In a study published today in the Journal of Neuroscience, volunteers were asked to act as a teacher as they observed the responses of another volunteer playing a computer game. The teachers had to indicate whether the students’ decisions during the game were correct or not, as they lay in a Magnetic Resonance Imaging (MRI) scanner.

The researchers, from the Department of Psychology at Royal Holloway, University of London, used mathematical modelling to see how wrong the students’ beliefs were about their responses.

According to the results, the MRI scans revealed that a region of the teachers’ brain called the anterior cingulate cortex signalled how wrong the beliefs of the student were during the game. These findings provide significant insight into the brain processes that allow a teacher to understand a student’s learning.

“For teachers, understanding what your students believe is a vital part of the teaching process, allowing meaningful and useful feedback to be provided”, said lead author Dr Matthew Apps. “Our study has identified some of the key structures and computations in the human brain that are important for teaching.

“These findings provide the foundations for understanding how the brain works when people are teaching others, which may allow us to develop tools in future to help teachers guide the learning of their students.”

The researchers also discovered other regions of the frontal lobe that played important roles when the teachers were thinking about the student’s predictions, or simply monitoring whether the student made the correct response or not.

Professor Narender Ramnani, from the Department of Psychology at Royal Holloway, said: “Our formative years are often shaped by interactions with our teachers, but very little is known about the mechanisms that underpin the teaching process in the human brain.

“These findings have implications for understanding how the brains of teachers compute errors in their students’ understanding, and how teachers provide feedback that guides student learning.”
International Women's Day 2015: history of women in science – in pictures

We peek inside the first university to accept female students. Bedford College – now known as Royal Holloway, University of London – was founded in 1849 and attracted notable alumni, including Sarah Parker Remond, the first black woman to lecture across Britain on slavery, and novelist George Eliot. The college’s labs were used by students to dissect crabs, explore botany – and find out why weak hearts fail.

Chemistry lab at Bedford College in 1874. Photograph: Archives, Royal Holloway, University of London.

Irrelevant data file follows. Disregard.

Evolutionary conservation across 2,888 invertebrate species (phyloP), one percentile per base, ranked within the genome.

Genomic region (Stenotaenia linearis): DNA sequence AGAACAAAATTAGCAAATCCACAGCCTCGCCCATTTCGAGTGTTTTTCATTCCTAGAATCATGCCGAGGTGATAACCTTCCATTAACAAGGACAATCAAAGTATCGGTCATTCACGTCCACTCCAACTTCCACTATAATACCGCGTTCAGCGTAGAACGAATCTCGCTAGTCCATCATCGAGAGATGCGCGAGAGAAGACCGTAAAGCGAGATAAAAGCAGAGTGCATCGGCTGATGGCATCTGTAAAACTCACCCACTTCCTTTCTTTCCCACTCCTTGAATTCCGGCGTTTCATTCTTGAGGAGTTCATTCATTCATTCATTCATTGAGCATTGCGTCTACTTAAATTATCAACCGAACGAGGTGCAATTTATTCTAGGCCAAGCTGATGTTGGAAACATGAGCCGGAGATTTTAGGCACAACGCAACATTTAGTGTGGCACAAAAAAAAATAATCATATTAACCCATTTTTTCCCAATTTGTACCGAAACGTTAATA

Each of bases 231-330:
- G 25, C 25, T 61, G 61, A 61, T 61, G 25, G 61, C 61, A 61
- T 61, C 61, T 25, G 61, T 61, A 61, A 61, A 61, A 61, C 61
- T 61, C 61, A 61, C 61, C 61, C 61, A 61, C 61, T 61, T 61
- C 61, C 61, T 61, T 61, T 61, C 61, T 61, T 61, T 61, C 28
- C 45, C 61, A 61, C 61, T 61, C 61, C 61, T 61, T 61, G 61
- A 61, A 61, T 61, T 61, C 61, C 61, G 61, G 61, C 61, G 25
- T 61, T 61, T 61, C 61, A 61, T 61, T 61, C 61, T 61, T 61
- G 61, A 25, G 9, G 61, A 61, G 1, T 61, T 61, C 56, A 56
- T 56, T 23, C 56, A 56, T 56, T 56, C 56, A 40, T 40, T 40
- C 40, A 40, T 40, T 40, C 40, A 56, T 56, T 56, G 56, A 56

Pompeii Photos: Ancient Roman city remains unscathed by 'selfie' generation

Dr Zena Kamash from the Department of Classics at Royal Holloway, University of London, has discovered the photos tourists take of Pompeii are almost identical to those taken by our ancestors.

After examining 19th and early 20th century lantern slides of Pompeii and modern day photos from review site TripAdvisor, Dr Kamash discovered the shots taken around the site are remarkably similar. Surprising still, most photos across the eras contain few people, demonstrating an amount of ingenuity and determination to take the ‘perfect’ photo while avoiding the hundreds of tourists who visit the site every day. The desire for people free photos meant there were barely any ‘selfies’, despite 2014 being named the year of the selfie. Read more.

Sorry for the lack of updates; I’ve been away in Portugal for a week with two amazing friends and spent my time by the pool, on the beach, and partying down the strip. It was a lot of fun and a fantastic way to unwind after a stressful exam season.

And on that note, I received my degree results on the last day of my holiday, and I somehow managed to get a 1st…I’m still in complete and utter shock, I don’t quite know how this has happened, but apparently it has. Jesus Christ.

So that means that there is nothing, absolutely nothing, standing in my way of going to Oxford this October for my Master’s in Psychological Research! I am a for-definite soon-to-be postgraduate of the University of Oxford and I could not be happier. 

And then there’s the fact that MU comes out in a couple of weeks here in the UK…Another reason why I’m avoiding Tumblr because I know there’ll be spoilers, so don’t be surprised if I don’t update again until the 12th.

All I can say for now is that, well, it’s almost like all of my dreams are coming true…In fact, that’s exactly what’s happening. Everything I’ve ever wanted, everything I’ve ever worked for, ever hoped for, is happening. And I’m going to enjoy every moment of it.